Shattering Empires: The Clash and Collapse of the Ottoman and Russian Empires, 1908-1918. By MICHAEL A. REYNOLDS. New York: Cambridge University Press, 2011. 324 pp. $90.00 (cloth); $31.99 (paper); $26.00 (e-book).
In Shattering Empires: The Clash and Collapse of the Ottoman and Russian Empires, 1908-1918, Michael Reynolds has produced a first-rate study of the international state system, nationalism, and empire during the First World War. A broad and well-researched work, Shattering Empires is a must-read for historians working on issues pertaining to nationality, identity, and international relations in the early twentieth century.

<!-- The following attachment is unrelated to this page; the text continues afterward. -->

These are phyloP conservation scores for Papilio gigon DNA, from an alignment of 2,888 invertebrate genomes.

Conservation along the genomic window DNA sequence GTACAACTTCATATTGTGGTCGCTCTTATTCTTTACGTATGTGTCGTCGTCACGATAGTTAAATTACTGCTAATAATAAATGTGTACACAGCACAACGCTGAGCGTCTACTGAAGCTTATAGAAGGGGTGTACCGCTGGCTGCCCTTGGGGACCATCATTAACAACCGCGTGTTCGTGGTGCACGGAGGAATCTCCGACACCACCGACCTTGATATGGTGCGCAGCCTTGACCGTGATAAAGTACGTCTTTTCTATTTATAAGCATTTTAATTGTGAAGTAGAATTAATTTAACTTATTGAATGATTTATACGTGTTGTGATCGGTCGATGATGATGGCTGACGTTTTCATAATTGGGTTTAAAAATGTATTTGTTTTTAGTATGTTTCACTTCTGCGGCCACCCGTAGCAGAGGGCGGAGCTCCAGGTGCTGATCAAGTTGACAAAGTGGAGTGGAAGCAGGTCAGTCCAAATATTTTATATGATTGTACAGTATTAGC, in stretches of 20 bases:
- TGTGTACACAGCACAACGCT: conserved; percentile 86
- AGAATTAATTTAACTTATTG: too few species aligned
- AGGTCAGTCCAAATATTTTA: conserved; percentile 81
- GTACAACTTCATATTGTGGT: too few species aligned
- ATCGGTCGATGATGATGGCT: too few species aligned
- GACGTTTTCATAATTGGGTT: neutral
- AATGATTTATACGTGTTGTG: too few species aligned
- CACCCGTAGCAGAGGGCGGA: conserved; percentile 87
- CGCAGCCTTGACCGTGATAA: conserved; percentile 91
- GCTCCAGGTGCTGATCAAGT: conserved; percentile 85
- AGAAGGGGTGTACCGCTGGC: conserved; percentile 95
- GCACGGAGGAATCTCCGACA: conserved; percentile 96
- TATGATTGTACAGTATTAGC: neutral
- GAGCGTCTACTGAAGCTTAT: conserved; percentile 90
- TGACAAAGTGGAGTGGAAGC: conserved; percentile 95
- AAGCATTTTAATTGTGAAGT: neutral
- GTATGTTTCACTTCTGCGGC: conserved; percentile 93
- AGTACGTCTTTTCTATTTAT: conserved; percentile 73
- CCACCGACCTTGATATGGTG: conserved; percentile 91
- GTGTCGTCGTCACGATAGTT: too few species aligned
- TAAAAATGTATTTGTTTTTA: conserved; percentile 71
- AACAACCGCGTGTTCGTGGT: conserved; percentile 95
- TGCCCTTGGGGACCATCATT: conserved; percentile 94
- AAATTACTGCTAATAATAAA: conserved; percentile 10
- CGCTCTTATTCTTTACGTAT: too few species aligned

At the heart of Shattering Empires lies Reynolds's focus upon empires and communities in an international context. "The historians," writes Reynolds, "routinely interpreted the break-up of the Ottoman, Russian, and Habsburg empires as a lesson in the irresistible potency and reach of nationalism" (p. 9). Arguing that historians must not attribute the break-up of these empires to a reified and autonomous "nationalism," Reynolds makes a convincing case for viewing nationalism in the borderlands of the Near East and Eurasia as "a form of geopolitics, not as a phenomenon that springs from some non-political base" (p. 18). Reynolds turns away from discussions looking specifically at nationalism by focusing on "the institutions and actors that prosecute conflict rather than on the identities and passions generated by conflict" (p. 266).